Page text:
Illustration: Sarah Grillo/Axios

The wine industry descended on Capitol Hill this week in a last-ditch attempt to avert 100% tariffs on all EU wines — as well as cheeses, cosmetics and other consumer products.

Why it matters: The U.S. has declared its intention to impose these tariffs as retaliation against the way that European nations illegally subsidized Airbus. But if they go into effect, the brunt of the pain will be borne not by European companies, but by Americans.

How it works: European winemakers can sell their product anywhere in the world. American wine importers, distributors and retailers, by contrast, can only source European wine from Europe.

  • Zev Rovine, a natural-wine importer, tells Axios that the 100% tariff would cover 80% of his sales. The overwhelming majority of his wines would simply become unbuyable at those prices.
  • "I work with small producers of natural wine that are very popular in Copenhagen and Tokyo," he says. Those producers would just sell their product elsewhere — but Rovine could easily find himself out of business.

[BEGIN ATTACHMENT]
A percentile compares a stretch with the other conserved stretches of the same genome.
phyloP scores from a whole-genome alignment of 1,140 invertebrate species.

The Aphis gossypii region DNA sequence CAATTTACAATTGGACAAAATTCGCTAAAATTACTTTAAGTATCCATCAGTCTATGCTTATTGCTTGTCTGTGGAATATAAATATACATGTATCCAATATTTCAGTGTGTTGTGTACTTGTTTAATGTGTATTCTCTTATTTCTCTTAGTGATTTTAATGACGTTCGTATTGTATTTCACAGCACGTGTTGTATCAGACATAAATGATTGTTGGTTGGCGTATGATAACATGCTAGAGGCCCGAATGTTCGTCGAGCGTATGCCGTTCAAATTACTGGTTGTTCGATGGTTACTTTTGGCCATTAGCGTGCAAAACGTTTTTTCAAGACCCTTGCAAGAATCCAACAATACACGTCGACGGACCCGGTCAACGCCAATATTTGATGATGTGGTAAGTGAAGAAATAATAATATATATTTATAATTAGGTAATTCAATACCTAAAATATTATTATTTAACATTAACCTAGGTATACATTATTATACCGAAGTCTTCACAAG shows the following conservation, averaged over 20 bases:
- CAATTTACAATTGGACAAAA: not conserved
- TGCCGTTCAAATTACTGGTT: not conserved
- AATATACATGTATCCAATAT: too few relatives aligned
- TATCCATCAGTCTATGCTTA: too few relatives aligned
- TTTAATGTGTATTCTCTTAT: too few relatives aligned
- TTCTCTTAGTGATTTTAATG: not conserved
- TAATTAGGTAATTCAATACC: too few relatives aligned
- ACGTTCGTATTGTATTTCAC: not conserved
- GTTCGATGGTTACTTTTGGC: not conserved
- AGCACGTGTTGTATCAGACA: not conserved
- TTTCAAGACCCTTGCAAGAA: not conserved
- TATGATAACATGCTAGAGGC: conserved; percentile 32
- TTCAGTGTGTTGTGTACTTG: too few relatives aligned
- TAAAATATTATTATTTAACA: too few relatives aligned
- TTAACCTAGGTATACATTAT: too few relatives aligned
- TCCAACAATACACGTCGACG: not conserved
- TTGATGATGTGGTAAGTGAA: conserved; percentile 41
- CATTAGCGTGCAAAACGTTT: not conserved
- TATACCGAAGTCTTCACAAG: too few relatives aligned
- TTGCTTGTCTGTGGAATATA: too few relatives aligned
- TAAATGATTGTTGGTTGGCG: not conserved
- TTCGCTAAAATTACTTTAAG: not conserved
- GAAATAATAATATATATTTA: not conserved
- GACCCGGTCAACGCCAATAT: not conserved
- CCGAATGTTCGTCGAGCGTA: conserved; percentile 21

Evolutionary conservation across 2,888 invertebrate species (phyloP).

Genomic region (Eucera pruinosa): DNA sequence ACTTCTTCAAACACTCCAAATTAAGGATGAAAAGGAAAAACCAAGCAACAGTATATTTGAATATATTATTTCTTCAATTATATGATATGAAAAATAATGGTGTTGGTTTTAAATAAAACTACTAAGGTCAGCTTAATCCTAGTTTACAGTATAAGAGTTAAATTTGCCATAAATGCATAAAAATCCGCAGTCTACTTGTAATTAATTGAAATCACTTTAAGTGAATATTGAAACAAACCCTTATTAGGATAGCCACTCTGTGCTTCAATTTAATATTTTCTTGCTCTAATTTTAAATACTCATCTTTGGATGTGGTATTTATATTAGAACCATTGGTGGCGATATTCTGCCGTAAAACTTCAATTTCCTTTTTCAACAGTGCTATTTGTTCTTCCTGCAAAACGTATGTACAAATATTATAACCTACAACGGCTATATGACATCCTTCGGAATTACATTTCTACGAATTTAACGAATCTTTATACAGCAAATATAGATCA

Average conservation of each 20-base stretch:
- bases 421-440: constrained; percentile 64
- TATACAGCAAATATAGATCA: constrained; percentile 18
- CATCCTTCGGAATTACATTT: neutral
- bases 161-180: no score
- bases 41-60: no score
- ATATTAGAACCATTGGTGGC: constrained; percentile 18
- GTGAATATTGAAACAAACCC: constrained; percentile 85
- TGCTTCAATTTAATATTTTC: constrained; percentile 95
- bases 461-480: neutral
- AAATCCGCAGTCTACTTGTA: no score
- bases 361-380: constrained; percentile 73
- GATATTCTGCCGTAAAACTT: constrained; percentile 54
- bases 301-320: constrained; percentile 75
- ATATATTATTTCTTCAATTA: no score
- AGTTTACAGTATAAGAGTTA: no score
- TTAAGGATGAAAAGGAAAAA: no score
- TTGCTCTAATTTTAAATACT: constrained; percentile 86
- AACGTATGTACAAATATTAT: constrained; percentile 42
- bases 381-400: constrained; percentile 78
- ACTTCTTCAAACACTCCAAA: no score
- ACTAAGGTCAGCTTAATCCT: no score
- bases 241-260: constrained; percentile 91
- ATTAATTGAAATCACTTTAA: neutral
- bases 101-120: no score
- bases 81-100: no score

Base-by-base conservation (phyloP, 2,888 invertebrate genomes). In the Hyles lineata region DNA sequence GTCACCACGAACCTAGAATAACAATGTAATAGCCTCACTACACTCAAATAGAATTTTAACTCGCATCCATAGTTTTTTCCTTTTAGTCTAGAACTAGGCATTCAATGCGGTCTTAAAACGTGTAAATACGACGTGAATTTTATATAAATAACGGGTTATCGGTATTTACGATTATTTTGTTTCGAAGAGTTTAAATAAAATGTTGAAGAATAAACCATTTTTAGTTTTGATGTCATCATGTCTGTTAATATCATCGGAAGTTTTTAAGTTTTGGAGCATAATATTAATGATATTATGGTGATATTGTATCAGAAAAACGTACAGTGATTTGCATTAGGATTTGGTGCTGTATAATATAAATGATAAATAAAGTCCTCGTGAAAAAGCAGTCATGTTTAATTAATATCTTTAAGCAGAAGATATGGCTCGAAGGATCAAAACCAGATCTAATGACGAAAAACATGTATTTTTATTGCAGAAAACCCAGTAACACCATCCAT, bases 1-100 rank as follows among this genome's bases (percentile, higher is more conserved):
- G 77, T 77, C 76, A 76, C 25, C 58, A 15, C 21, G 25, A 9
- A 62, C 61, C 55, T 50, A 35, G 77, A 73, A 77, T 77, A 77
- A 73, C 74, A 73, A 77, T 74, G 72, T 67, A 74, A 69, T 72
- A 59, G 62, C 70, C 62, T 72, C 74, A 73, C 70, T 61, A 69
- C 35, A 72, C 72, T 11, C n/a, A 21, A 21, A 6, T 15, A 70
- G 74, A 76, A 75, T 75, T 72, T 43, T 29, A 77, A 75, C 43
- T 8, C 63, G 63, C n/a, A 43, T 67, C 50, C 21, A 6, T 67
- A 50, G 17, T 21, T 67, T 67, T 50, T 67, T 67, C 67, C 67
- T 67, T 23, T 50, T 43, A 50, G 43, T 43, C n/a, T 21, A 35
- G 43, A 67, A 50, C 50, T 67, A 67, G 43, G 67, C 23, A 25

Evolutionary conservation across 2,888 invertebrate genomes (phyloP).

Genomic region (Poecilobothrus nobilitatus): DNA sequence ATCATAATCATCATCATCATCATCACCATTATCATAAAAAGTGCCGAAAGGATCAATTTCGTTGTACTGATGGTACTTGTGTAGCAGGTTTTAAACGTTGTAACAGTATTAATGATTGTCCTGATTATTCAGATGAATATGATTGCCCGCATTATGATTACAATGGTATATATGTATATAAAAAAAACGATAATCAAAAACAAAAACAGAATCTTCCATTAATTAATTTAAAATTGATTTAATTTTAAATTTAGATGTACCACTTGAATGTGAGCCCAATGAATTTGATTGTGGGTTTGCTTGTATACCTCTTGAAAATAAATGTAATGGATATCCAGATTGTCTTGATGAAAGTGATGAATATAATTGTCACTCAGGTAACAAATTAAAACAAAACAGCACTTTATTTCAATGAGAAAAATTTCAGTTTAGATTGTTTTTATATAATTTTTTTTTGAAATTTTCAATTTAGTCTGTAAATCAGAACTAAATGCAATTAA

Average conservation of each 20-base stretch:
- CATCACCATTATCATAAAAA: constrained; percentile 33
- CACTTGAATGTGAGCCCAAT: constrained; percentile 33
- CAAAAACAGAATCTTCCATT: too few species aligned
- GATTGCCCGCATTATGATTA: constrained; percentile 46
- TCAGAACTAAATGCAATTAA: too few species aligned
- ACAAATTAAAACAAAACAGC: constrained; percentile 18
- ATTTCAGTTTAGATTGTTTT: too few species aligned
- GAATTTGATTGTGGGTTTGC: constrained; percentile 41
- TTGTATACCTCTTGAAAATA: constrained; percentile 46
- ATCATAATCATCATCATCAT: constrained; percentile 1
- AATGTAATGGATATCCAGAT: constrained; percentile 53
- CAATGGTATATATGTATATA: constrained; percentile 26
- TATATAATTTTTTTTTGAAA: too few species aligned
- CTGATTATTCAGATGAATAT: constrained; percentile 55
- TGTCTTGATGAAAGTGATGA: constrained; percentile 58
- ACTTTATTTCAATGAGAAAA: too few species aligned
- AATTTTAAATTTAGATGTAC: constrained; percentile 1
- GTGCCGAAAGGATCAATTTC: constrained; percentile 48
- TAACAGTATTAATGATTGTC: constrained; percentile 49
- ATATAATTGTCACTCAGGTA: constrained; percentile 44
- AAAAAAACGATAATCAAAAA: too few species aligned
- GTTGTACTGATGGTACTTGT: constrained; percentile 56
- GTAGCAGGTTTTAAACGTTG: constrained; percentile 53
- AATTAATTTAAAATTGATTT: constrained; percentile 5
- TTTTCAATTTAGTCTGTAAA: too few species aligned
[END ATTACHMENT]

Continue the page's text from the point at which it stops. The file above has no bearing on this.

• The real risk here is less that European wines will increase in price, and more that they will simply disappear from liquor store shelves and restaurant wine lists.

What they're saying: "We are fighting not just to be able to drink European wine; we are fighting for our livelihoods and for our hundreds of thousands of employees," writes another wine importer, Jenny Lefcourt, in the New York Times.

  • Even American winemakers oppose these tariffs. Jason Haas, the general manager of Tablas Creek Vineyard in California, told the NYT's Eric Asimov that he relies on the same distributors who import European wines. "The short-term impact is likely to be pretty serious and pretty negative," he said.

The bottom line: It can take decades to cultivate transatlantic relationships with European winemakers. If the Trump administration severs those ties, no one knows when or whether they might grow back.

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